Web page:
(above: Photographer Chris Hamilton and EESM Chair Arlene Klein)
Greenporters got a sneak peak of this season’s exhibits at the East End Seaport Museum on April 8, along with an afternoon of sea chanteys with Dave Berson and Dave Nyce, a.k.a. The Two Daves.
An exhibit of Jeremy Garretson’s breathtaking photos of where the land meets the sea, many of which were captured through drones, will open on the museum’s opening day, Saturday, May 27 from 1 to 4 p.m., followed by an exhibit of bayman and photographer Chris Hamilton’s work in June.
Arlene Klein, who is serving this year as chair of the museum’s board of directors, said later this summer the museum is planning to repurpose its westernmost room, where Mr. Garretson’s exhibit is currently displayed, for children’s programs through the Paul Drum Nautical Education Fund, an eight-week free summer program for children ages 6 to 11 that includes instruction on rowing boats, nautical safety, making fish prints, sea chanteys and other nautical activities.
That room had formerly been home to the museum’s exhibit about Bug Light, which has been reinstalled in the main exhibit room.
This summer, the museum will hold cruises to Bug Light every Saturday at 4 p.m. beginning May 27, and will be bringing back its weekly lecture series, mostly on Thursday evenings.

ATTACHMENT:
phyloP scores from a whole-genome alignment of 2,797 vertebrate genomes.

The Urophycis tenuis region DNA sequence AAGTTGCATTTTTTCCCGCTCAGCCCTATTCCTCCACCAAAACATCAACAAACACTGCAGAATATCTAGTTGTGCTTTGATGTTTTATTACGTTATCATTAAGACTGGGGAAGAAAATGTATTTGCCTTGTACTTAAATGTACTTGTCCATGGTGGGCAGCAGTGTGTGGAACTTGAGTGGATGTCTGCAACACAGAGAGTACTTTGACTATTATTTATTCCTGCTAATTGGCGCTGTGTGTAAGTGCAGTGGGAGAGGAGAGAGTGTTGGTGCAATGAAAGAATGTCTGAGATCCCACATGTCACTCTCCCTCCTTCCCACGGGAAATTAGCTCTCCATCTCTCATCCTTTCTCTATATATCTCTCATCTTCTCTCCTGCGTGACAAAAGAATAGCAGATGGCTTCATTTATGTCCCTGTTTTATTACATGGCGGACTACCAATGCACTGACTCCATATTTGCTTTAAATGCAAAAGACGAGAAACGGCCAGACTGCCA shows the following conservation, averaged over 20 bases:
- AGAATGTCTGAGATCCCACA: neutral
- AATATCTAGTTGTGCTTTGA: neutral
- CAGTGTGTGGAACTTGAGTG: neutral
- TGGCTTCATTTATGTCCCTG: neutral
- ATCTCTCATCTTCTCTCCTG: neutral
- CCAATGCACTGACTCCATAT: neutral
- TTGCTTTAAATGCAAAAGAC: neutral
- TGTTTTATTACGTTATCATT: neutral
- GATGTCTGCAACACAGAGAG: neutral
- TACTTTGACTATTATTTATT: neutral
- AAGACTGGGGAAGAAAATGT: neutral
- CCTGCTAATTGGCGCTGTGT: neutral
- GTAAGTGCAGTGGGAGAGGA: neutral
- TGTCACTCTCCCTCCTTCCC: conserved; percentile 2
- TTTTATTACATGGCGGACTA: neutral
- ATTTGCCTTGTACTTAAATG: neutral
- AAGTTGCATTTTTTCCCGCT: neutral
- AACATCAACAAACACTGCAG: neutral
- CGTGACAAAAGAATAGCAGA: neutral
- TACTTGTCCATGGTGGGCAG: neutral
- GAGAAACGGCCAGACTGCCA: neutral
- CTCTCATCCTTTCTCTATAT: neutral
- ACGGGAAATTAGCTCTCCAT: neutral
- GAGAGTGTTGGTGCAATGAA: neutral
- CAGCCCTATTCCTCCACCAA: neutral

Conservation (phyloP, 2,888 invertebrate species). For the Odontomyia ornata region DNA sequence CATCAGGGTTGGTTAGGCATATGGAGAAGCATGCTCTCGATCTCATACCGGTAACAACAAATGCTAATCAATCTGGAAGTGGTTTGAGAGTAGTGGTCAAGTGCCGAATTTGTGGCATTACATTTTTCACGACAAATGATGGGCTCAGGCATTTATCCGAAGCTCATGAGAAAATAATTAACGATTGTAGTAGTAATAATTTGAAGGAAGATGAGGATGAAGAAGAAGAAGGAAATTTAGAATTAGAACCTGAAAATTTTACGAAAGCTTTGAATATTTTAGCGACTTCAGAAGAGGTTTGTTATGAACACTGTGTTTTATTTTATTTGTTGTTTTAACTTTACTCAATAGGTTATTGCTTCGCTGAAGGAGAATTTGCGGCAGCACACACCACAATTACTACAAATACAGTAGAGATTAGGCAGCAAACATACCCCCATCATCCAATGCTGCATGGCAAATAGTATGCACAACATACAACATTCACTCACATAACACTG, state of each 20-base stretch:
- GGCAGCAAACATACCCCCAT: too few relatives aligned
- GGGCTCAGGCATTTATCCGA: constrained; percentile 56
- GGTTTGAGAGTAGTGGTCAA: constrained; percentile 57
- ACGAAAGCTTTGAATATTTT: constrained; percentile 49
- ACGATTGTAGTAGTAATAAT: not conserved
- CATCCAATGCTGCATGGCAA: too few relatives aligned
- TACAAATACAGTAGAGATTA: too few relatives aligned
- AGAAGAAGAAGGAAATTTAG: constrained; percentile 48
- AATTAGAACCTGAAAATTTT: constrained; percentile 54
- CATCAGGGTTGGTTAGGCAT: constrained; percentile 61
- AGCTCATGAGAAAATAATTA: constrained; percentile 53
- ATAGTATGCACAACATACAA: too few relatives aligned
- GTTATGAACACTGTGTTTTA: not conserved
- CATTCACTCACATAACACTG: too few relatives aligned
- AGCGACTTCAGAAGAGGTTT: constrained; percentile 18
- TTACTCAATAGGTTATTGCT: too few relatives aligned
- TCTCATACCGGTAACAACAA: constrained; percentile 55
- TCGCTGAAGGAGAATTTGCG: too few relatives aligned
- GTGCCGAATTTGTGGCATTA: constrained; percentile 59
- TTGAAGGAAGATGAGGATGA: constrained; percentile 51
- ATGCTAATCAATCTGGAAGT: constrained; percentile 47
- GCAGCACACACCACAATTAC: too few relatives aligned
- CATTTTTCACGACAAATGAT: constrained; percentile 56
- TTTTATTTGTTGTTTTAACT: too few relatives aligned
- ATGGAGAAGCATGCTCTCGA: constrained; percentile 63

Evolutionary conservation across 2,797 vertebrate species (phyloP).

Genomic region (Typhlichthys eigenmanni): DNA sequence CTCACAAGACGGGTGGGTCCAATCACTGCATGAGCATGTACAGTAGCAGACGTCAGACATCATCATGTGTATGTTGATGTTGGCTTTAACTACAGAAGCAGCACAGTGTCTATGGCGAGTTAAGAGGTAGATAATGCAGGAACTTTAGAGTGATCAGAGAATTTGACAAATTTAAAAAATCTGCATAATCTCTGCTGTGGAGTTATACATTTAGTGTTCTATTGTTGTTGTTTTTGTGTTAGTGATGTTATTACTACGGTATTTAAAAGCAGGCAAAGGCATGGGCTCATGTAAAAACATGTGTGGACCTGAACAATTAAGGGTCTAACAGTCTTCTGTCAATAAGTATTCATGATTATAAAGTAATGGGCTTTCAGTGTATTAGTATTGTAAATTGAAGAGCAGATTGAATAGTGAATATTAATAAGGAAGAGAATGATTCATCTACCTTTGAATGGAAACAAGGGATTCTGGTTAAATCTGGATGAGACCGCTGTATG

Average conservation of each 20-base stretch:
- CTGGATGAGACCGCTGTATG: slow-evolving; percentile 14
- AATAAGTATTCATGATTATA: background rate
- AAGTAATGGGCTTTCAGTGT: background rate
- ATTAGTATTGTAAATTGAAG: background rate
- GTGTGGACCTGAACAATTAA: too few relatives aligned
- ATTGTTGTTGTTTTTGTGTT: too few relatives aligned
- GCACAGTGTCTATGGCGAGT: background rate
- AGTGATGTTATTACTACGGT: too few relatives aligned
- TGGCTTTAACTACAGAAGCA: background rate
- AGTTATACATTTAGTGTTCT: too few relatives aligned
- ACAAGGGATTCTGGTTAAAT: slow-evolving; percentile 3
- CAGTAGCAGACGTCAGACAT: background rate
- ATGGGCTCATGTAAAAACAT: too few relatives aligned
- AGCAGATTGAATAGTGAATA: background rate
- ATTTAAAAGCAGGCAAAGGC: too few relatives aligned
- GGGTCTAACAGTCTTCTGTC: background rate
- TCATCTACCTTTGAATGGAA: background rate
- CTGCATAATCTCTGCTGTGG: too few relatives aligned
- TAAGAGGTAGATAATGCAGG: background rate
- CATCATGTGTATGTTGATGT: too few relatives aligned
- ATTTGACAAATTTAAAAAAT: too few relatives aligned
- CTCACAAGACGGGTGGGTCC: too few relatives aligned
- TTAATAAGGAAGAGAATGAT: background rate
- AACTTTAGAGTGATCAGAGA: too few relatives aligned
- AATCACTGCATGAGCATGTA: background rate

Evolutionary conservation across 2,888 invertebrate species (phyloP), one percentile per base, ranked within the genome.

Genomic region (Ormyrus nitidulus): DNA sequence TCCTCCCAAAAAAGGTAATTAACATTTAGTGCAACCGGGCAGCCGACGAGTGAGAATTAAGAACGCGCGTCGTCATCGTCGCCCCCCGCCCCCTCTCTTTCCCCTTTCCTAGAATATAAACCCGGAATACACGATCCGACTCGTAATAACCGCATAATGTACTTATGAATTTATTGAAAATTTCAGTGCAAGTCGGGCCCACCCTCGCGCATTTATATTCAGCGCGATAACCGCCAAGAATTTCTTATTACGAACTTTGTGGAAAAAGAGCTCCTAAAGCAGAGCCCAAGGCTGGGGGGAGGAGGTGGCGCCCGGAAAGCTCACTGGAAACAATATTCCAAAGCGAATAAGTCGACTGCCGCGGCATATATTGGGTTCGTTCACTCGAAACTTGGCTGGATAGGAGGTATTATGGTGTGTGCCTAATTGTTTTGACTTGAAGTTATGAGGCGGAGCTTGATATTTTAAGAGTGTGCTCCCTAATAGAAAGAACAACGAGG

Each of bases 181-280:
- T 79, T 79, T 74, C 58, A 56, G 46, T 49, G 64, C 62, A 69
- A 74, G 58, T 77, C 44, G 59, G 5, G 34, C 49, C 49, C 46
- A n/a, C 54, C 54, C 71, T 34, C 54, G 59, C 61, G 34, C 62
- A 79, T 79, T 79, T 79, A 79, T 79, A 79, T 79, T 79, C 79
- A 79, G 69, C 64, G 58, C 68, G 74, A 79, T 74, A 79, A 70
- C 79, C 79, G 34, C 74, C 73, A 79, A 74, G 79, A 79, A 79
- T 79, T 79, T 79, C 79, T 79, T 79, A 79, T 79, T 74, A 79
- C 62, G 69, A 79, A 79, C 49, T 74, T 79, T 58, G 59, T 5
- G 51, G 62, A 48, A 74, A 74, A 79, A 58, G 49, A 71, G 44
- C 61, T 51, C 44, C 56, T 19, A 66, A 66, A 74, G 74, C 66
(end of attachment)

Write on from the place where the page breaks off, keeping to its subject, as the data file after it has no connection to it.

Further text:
Mr. Garretson will be giving the first talk of the season. The schedule was being finalized at press time, but will soon be online at www.eastendseaport.org/programs.
Chris Hamilton is the first mate and only hand on his father, Bob Hamilton’s boat, the Jeremy H., named for Chris’s brother, Jeremy, who passed away in 2010 after a battle with cancer.
His first photography show will open at the Seaport Museum on June 23 at 5:30 p.m.
Mr. Hamilton, who has been working with his father on the bay since he was five years old, studied environmental science and marine affairs at the University of Rhode Island.
He began helping his father on the boat every season again in 2011.
He’s preparing an exhibit to educate the public on the tools baymen use in their daily work, which will accompany his stunning and intimate photographs of his life and his father’s life working on the bay.
“There aren’t that many baymen left. It’s an elusive lifestyle, and there’s not much exposure in terms of photographs of what it’s like to be out there, working on the water,” he said. “I wanted to share my perspective, and to educate people.”
An exhibit on Long Island oysters, once a staple of Greenport baymens’ catches, prepared by the museum’s treasurer, Lynn Summers, is also on display.
“We’re working on making this more contemporary and always appreciating the history. It’s a very special place,” said Ms. Klein.
The museum’s official grand opening is Memorial Day Weekend, and after that the museum will be open Saturdays and Sundays through June from 11 a.m. to 5 p.m., and then daily except for Tuesday July through Labor Day from 11 a.m. to 5 p.m.
Prior to Memorial Day Weekend, the museum is open by appointment. More information can be found at www.eastendseaport.org.